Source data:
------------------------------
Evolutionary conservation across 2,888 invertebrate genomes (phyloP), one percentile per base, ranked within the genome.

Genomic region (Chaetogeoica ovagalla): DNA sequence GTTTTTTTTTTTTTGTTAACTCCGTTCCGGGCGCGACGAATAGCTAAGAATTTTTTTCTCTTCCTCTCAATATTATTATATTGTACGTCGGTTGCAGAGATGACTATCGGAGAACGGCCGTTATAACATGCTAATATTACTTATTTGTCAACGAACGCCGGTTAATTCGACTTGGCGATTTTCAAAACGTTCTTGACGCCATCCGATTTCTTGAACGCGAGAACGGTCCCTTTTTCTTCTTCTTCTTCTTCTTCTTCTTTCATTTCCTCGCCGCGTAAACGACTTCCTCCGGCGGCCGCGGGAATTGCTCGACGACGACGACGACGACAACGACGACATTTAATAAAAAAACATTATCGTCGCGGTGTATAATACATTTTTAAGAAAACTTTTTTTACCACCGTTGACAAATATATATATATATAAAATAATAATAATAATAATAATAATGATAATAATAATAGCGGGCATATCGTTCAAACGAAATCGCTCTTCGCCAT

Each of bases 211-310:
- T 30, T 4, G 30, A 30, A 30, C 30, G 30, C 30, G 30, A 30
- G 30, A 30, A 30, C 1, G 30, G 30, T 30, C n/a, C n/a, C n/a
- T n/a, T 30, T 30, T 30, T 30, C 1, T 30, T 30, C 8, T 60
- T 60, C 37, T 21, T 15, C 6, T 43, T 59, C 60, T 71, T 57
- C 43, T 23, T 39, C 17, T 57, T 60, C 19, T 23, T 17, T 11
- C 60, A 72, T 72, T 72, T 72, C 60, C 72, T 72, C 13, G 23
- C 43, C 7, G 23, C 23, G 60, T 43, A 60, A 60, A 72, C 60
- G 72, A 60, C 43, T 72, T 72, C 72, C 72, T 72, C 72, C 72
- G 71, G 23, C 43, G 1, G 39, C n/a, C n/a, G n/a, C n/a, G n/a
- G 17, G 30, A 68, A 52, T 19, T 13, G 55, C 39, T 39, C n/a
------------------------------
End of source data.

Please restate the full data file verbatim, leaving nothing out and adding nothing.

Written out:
Evolutionary conservation across 2,888 invertebrate genomes (phyloP), one percentile per base, ranked within the genome.

Genomic region (Chaetogeoica ovagalla): DNA sequence GTTTTTTTTTTTTTGTTAACTCCGTTCCGGGCGCGACGAATAGCTAAGAATTTTTTTCTCTTCCTCTCAATATTATTATATTGTACGTCGGTTGCAGAGATGACTATCGGAGAACGGCCGTTATAACATGCTAATATTACTTATTTGTCAACGAACGCCGGTTAATTCGACTTGGCGATTTTCAAAACGTTCTTGACGCCATCCGATTTCTTGAACGCGAGAACGGTCCCTTTTTCTTCTTCTTCTTCTTCTTCTTCTTTCATTTCCTCGCCGCGTAAACGACTTCCTCCGGCGGCCGCGGGAATTGCTCGACGACGACGACGACGACAACGACGACATTTAATAAAAAAACATTATCGTCGCGGTGTATAATACATTTTTAAGAAAACTTTTTTTACCACCGTTGACAAATATATATATATATAAAATAATAATAATAATAATAATAATGATAATAATAATAGCGGGCATATCGTTCAAACGAAATCGCTCTTCGCCAT

Each of bases 211-310:
- T 30, T 4, G 30, A 30, A 30, C 30, G 30, C 30, G 30, A 30
- G 30, A 30, A 30, C 1, G 30, G 30, T 30, C n/a, C n/a, C n/a
- T n/a, T 30, T 30, T 30, T 30, C 1, T 30, T 30, C 8, T 60
- T 60, C 37, T 21, T 15, C 6, T 43, T 59, C 60, T 71, T 57
- C 43, T 23, T 39, C 17, T 57, T 60, C 19, T 23, T 17, T 11
- C 60, A 72, T 72, T 72, T 72, C 60, C 72, T 72, C 13, G 23
- C 43, C 7, G 23, C 23, G 60, T 43, A 60, A 60, A 72, C 60
- G 72, A 60, C 43, T 72, T 72, C 72, C 72, T 72, C 72, C 72
- G 71, G 23, C 43, G 1, G 39, C n/a, C n/a, G n/a, C n/a, G n/a
- G 17, G 30, A 68, A 52, T 19, T 13, G 55, C 39, T 39, C n/a